I was lucky enough to have the first week of the year off so booked a ticket to visit a friend in Liverpool. It’s a city I’ve visited in the past with work, so sadly had seen very little bar the inside of a hotel room and the University campus.

This time I had the luxury of being shown round by a born and bred Liverpudlian who like me shares a love of good food and wine.

Following a lovely trip to the Liverpool Philharmonic to watch a film, we popped round the corner to a restaurant called Oktopus. Hidden away in a courtyard behind the Old Blind School, it feels like a place only those with their noses to the culinary ground would find it, and I like that.

The restaurant has only been open since April last year after starting out as a pop up at the Baltic Triangle – a thriving area which I also visited on my trip.

The restaurant is not huge – an open kitchen one end and at the other a canary yellow dresser housing the beer taps from the Black Lodge Brewery who run the joint alongside several other venues in the City.

It’s got the classic industrial vibe – bare brickwork, copper lights and exposed vents etc. However little potted plants, chairs reminiscent of schooldays, tealights and the aforementioned dresser give it a cosy feel rather than feeling stark and generic.

Menus here change weekly and offer simple dishes focusing on seasonal high quality ingredients – in particular seafood. The dishes are classed as small plates which come to the table as and when ready.

Being a somewhat greedy eater with a reluctance to share I’m pleased that small dishes aren’t actually that small – increasing in size and price as you go down the menu, ranging from £6.50 up to £18.

We went for four dishes and not one disappointed.

Firstly we picked a salad of white cabbage, chervil, crayfish and capers. It was light, fresh and zingy with a generous portion of plump sweet crayfish.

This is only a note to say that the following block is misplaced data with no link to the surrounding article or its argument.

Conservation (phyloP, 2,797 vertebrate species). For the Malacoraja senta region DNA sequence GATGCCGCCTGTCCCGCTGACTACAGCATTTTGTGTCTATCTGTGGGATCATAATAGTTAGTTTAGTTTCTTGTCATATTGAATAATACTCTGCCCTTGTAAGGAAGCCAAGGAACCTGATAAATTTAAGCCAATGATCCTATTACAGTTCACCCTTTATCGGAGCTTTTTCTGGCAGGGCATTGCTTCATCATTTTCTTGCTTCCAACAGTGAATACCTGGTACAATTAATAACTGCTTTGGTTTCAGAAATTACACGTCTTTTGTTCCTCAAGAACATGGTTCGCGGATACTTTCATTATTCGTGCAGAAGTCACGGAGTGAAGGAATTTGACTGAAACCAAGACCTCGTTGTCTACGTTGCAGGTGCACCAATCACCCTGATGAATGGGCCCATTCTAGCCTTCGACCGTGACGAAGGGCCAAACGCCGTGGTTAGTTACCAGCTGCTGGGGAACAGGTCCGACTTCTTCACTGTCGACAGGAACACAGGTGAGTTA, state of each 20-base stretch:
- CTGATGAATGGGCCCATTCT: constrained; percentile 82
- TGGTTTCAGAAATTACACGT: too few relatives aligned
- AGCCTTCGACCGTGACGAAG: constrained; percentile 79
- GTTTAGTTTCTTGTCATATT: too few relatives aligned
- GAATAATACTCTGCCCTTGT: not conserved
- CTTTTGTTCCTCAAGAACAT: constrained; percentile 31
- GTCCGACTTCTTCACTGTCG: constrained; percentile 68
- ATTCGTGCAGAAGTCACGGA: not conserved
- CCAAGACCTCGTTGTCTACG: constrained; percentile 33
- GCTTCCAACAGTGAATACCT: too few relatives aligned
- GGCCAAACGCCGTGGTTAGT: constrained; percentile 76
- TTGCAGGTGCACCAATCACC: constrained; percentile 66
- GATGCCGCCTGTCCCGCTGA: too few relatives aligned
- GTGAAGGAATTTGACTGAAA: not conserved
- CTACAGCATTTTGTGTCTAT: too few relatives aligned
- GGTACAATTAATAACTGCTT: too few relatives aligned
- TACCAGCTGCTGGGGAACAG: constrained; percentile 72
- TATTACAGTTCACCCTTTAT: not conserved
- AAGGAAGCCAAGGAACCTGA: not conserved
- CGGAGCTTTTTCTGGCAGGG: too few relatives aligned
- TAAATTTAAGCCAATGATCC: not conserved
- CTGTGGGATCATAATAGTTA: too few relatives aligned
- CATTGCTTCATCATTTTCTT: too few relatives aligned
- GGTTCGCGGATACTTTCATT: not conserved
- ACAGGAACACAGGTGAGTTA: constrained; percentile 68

Next up was another salad this time braised beetroot, forced rhubarb and Blacksticks Blue cheese. I’m not a fan of the mouldy stuff so let my friend crack on with that, but the rest was delicious – I love golden beetroot and would not have thought to pair with rhubarb.

Again another pairing that I wouldn’t have expected was fresh grilled Cornish sardines with harissa butter. I love sardines which always evoke memories of summer holidays, and the harissa added a new punchy dimension without being overpowering.

Finally onto the standout dish for me. Lamb rump cooked with preserved lemons, butter beans and mojo verde. We enquired what was in said mojo verde and were told the herbs change but on this day it was fresh cumin and coriander.

I’d forgotten how much I loved butter beans and cooked with the lemons they lost their blandness that beans can often be if you don’t jazz them up a bit. I’ve actually recreated this base since I’ve been home, adding leeks and a piece of fish. Delicious and healthy.

The staff were chatty and friendly and more than happy to answer our questions. If you like beer it’s great to have some craft ones to choose from. I had red wine but forgot to note what it was, so sorry I can’t share that with you. It was very nice though if that helps?